The rebuilding of the synagogue, destroyed in the 1936 riots, continues. This synagogue is located on Al-Wad street, in the Muslim quarter, adjacent to the Hammam Al-Ain. Although the plans have not been made available to the World Heritage Centre, it can be expected that the height of the building will be much higher that the surrounding urban fabric.
(ii) New building facing the Western Wall:
There is a proposed zoning change for an educational building to the west of the Western Wall Plaza. For the time being, excavation work is on-going, revealing considerable remains, notably from the Roman period. The final plan will be evaluated only after the completion of the excavations.In the light of the importance of the discoveries, the World Heritage Centre recommends a thorough revision of the plan so as not to build above the remains.
(iii) Zion gate underground parking:
In order to further the restrictions of through traffic in the Old City, a proposal for an underground parking lot is being prepared and archaeological excavations in the area may proceed in the near future. The plan also proposes constructing a public piazza, 56 residential units and a small hotel, some commercial space, the rehabilitation of garden and Nea Church area together.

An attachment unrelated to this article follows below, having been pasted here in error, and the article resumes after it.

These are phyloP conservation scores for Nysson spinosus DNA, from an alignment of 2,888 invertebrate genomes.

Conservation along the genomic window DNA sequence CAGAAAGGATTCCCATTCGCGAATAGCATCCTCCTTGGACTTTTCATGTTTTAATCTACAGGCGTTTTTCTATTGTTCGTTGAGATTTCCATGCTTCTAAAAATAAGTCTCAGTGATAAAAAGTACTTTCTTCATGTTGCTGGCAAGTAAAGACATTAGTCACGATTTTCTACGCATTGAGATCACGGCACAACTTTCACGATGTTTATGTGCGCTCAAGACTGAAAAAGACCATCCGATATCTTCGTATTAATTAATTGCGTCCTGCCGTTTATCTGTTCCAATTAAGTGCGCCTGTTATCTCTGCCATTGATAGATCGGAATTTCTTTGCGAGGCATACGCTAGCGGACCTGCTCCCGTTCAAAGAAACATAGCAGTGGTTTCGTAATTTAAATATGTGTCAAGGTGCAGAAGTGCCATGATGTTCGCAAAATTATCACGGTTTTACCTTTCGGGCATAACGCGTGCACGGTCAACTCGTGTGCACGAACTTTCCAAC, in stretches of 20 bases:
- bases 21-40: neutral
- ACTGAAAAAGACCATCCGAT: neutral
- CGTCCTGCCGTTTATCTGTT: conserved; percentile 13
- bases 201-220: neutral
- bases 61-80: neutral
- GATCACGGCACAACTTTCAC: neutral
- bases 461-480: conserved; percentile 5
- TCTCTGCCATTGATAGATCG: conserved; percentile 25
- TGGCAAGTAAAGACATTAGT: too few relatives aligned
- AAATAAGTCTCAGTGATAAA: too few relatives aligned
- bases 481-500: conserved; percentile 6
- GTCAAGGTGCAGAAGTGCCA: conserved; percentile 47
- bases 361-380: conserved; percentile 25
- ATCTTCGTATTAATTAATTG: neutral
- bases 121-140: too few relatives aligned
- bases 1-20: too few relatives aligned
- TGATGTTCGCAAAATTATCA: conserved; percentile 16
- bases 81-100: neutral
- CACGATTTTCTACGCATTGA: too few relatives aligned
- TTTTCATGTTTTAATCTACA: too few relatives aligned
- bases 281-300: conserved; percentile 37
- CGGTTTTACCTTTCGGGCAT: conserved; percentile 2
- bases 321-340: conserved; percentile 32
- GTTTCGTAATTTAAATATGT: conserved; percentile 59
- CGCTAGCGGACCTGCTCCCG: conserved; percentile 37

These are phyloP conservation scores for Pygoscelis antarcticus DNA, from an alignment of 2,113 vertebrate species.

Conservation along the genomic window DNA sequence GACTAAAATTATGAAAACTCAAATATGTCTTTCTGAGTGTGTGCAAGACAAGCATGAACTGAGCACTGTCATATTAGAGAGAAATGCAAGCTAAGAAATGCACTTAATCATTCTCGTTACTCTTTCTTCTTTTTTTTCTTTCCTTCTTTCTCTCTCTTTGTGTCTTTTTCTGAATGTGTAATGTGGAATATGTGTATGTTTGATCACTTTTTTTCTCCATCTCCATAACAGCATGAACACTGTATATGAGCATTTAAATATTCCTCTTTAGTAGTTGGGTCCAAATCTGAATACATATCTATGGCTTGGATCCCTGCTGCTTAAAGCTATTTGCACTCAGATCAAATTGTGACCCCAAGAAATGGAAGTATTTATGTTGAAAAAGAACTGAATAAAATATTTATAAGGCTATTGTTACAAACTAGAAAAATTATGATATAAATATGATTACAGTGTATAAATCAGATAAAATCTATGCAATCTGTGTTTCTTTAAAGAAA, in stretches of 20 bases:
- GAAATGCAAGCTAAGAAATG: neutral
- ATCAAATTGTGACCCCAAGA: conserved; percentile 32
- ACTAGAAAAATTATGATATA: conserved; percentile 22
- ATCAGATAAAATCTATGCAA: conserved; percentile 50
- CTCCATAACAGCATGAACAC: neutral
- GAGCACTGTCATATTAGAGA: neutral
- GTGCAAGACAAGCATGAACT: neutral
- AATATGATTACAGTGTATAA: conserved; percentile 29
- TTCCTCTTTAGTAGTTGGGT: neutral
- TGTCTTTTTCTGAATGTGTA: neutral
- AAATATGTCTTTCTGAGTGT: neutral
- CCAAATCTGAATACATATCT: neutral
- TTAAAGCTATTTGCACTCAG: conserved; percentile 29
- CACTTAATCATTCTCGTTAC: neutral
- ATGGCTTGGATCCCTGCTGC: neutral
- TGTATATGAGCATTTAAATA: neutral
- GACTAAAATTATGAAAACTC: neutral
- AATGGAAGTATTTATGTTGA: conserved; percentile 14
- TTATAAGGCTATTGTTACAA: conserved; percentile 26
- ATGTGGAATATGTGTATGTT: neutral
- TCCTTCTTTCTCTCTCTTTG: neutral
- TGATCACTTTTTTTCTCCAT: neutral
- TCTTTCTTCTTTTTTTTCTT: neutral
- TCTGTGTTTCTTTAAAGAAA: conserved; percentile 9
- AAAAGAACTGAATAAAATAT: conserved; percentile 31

d) Projects outside the City walls:
The report mentions several projects outside the City walls which might have a visual impact on the property such as the light rail and the related infrastructure, and the continuation of the “Mamilla” project, the foreseen extension of the “Mount Zion Hotel”, the “Givati” car park. Landscaping and development of gardens and parks are also on-going or foreseen, around the Old City.
The Outline Town Planning scheme for the whole Municipal area is in the process of discussion and has undergone extensive public participation. It includes a precise definition of a “buffer zone”. A survey of the visual basin of the Old City was undertaken in order to determine the exact boundaries of this visual basin, seen from different outlook points, and set a general policy for development restrictions in this realm. The project is now complete and about to be published.
II. Action Plan for the safeguarding of the cultural heritage of the Old City of Jerusalem
Within the framework of the Director-General’s initiative for Jerusalem through the elaboration of an Action Plan for the safeguarding of the cultural heritage of the Old City of Jerusalem, the activities foreseen in the first phase have been completed, thanks to funding from Italy (USD 450,000) and Spain (USD 40,000). A synthetic report on the Action Plan was presented at the 31st session of the World Heritage Committee (Document WHC-07/31.COM/INF.7A.1) and to the Executive Board of UNESCO; detailed reports on the implemented activities had been submitted to the concerned Delegations in December 2007.
The following training and cultural activities focusing on cultural heritage training for young people were approved in February 2008 by the Italian authorities and will be implemented in the coming months: